What would New Yorkers do without their grid? This question crosses my mind every time I am forced to spend a few minutes on Google maps when someone asks me to meet them at Bleecker and Thompson. Why can’t we meet on 23rd and 6th? We both know where that is.
Whether or not you are a fan, you must admit that we New Yorkers take great comfort in the presence of the grid. We understand the grid. We can envision the grid. We appreciate that when out-of-towners come to visit, a street corner suffices as directions. No third right after the second stop sign across the street from the Starbucks. An avenue and a street is all they need. We know that when the numbers are increasing, we are heading North and that a right turn will get us going East. We enjoy saying things like “Evens go East” and “LPM” (Lexington, Park, Madison). Our favorite subways are the 123 and the 456 because they too understand and adhere to the principles of our beloved grid. We hate the F and the V and get uncomfortable when others tell us to use it. We still don’t understand why Lexington, Park, and Madison were spared numbers or why Fourth Avenue only sometimes exists, but we have come to accept these slight inconveniences because we realize that is not all that hard to remember. We have also come to accept and even embrace Broadway because we view it as the great hypotenuse of our city. We still don’t understand why it is there or who put it there, but there is something romantic about it, so we accept it as our own. Plus, it provides for some interesting architecture (more on this later) and irregularly shaped parks, so we have decided to forgive its presence. We, however, still meet with great resistance the byzantine and rather tortuous streets of Greenwich Village and Soho. We leave those streets to the artists, musicians, and writers among us who inhabit those areas and who have sufficient left brain capacity to decipher them.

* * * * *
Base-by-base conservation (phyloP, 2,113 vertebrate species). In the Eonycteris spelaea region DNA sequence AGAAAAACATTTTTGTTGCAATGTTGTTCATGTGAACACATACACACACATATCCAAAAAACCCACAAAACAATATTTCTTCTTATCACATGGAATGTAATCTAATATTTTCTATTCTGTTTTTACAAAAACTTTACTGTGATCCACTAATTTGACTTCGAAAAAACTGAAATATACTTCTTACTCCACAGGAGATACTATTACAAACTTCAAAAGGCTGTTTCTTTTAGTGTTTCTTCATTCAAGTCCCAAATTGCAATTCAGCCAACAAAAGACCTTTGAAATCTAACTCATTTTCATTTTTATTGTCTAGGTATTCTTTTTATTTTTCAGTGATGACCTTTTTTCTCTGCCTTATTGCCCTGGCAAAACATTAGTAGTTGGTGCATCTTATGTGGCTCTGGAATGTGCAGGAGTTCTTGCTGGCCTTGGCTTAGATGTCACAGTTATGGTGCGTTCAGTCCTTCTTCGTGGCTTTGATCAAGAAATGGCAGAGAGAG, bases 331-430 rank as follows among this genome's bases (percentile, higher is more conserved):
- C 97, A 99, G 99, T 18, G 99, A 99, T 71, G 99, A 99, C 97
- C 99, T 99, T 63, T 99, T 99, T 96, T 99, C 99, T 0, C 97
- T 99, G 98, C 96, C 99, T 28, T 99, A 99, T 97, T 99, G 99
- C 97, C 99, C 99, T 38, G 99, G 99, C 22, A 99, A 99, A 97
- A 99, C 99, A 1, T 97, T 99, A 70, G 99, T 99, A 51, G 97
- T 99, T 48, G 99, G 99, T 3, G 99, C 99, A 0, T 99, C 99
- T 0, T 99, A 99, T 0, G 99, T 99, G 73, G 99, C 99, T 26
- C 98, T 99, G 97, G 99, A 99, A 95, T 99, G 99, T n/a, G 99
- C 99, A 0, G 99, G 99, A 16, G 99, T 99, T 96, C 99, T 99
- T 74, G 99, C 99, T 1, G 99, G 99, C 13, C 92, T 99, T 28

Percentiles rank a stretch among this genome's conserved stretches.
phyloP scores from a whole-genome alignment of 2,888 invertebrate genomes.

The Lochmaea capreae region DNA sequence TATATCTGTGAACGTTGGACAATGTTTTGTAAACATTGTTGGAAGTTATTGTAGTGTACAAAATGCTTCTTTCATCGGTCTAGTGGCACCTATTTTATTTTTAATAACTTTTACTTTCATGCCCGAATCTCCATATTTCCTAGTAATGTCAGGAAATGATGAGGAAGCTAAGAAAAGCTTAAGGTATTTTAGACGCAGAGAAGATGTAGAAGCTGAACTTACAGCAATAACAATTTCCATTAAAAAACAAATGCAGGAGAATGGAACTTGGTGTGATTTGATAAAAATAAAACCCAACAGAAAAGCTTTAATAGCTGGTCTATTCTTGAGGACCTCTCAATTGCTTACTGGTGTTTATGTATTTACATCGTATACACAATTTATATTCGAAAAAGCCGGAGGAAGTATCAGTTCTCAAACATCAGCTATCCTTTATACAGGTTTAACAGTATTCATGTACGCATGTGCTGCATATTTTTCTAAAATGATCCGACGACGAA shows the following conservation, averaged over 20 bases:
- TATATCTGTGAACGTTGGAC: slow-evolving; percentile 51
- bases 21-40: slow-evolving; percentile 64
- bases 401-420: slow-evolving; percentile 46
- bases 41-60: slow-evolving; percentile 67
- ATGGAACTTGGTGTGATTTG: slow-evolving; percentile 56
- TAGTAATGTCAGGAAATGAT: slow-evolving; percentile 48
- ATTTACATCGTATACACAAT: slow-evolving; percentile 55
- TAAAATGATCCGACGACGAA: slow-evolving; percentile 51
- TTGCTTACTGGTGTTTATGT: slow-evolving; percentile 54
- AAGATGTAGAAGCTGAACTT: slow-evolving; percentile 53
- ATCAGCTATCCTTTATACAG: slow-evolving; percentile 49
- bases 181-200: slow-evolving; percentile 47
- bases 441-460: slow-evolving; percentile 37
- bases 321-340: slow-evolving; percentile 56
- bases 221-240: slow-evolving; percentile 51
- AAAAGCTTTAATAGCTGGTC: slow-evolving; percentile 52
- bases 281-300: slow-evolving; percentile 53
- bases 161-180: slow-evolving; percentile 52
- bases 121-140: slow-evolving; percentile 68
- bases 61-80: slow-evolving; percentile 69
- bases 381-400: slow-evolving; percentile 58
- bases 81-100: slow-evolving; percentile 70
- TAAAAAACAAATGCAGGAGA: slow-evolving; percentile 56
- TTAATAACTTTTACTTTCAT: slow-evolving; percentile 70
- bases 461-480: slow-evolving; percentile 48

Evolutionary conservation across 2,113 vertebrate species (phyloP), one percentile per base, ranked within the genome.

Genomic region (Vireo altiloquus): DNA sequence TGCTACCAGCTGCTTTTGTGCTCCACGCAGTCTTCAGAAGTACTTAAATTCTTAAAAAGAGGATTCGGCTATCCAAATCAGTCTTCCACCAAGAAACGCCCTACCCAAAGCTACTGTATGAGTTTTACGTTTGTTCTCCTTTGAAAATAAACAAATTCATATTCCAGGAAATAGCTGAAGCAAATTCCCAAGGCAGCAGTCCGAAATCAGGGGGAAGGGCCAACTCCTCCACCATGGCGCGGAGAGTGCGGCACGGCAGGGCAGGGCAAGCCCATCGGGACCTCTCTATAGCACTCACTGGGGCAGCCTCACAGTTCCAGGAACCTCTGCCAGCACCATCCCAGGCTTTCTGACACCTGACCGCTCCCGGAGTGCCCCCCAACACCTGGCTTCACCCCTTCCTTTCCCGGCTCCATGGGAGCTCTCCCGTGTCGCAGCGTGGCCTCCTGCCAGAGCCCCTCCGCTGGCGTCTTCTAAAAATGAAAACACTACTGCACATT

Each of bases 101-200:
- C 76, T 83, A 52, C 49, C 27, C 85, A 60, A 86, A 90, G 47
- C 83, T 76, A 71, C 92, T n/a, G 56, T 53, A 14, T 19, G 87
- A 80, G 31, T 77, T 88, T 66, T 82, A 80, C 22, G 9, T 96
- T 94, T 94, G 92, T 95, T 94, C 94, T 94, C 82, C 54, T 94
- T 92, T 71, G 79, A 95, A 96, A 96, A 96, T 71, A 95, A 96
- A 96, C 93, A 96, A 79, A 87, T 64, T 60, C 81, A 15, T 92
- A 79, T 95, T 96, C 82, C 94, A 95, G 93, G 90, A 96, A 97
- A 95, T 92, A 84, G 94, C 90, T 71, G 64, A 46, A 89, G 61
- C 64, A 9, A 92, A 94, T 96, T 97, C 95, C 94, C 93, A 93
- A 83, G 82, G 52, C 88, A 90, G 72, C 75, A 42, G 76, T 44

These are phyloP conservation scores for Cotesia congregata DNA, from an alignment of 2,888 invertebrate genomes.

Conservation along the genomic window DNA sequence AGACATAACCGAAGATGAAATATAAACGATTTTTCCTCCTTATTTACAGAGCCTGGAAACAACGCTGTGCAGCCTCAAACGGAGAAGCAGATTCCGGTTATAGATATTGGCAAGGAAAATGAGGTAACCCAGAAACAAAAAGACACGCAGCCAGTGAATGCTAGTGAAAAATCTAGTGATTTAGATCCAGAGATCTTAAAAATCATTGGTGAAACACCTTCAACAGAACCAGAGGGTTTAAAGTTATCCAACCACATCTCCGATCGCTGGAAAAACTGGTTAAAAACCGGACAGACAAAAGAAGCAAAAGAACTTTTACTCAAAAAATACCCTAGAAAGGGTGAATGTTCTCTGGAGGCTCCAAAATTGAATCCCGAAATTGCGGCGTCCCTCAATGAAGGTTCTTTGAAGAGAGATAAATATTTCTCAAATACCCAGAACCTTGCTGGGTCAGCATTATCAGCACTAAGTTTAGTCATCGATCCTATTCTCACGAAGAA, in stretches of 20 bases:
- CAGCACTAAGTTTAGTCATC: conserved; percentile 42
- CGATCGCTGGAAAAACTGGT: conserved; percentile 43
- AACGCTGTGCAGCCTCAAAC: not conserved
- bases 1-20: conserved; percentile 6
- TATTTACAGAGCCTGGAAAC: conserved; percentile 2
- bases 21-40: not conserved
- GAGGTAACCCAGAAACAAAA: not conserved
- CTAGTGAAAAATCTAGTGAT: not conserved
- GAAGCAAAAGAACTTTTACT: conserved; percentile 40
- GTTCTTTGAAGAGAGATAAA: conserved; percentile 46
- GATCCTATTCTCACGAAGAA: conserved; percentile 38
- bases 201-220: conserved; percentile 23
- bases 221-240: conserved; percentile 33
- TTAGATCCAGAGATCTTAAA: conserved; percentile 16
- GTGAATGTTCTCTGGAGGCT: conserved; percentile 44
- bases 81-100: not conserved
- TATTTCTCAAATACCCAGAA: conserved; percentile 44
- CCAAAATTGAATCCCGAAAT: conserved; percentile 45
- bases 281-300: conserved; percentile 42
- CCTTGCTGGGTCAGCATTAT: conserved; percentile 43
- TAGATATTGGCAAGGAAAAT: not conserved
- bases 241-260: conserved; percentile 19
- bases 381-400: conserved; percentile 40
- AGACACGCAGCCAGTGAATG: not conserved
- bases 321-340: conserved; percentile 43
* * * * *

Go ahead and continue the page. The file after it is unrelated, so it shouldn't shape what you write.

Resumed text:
So why does the grid exist in the first place? A little history lesson. We owe the presence of the grid to the Commissioners’ Plan of 1811 formulated by Gouverneur Morris, lawyer John Rutherford, and a surveyor by the name of Simeon De Witt. The plan called for the orderly settlement of Manhattan between 14th Street and Washington Heights with 16 avenues running north/south and 155 orthogonal cross streets running east/west. The cross streets would all be 60 feet wide, except for 15, which would be 100 feet wide, and today make up the two-way cross-town streets (14th, 23rd, 34th, 42nd etc). Two notable features of today’s city were left out of the plan. The first is Broadway, which had been carved out hundreds of years before the grid was erected. It was originally known as the Wickquasgeck Trail during the time of the Native American settlers and served as the main road of New Amsterdam when it was settled back in the 17th century. The second feature is Central Park, which was not even thought up until 1853, when the poet William Cullen Bryant and landscape architect Andrew Jackson Downing led a push by many efficacious New Yorkers for a chic open-aired park.
From the moment the Commissioners Plan went from dream to reality, there has been much debate surrounding the grid. It provides comfort, sure, but is the myriad of right angles too puritanical? Is our inner creative genius somehow inhibited by the mindless rows of parallel lines? Would we have been better off with winding roads, circular parks, and cul-de-sacs abound? Should we have followed what Metropolis Magazine calls the “hub and spoke” model of Paris? The answers to these questions are too personal for me to answer for you. What I do know is that you will thank the grid the next time your college roommate visits from our of town and all you have to say is “17th and 7th…across the street from the Starbucks.”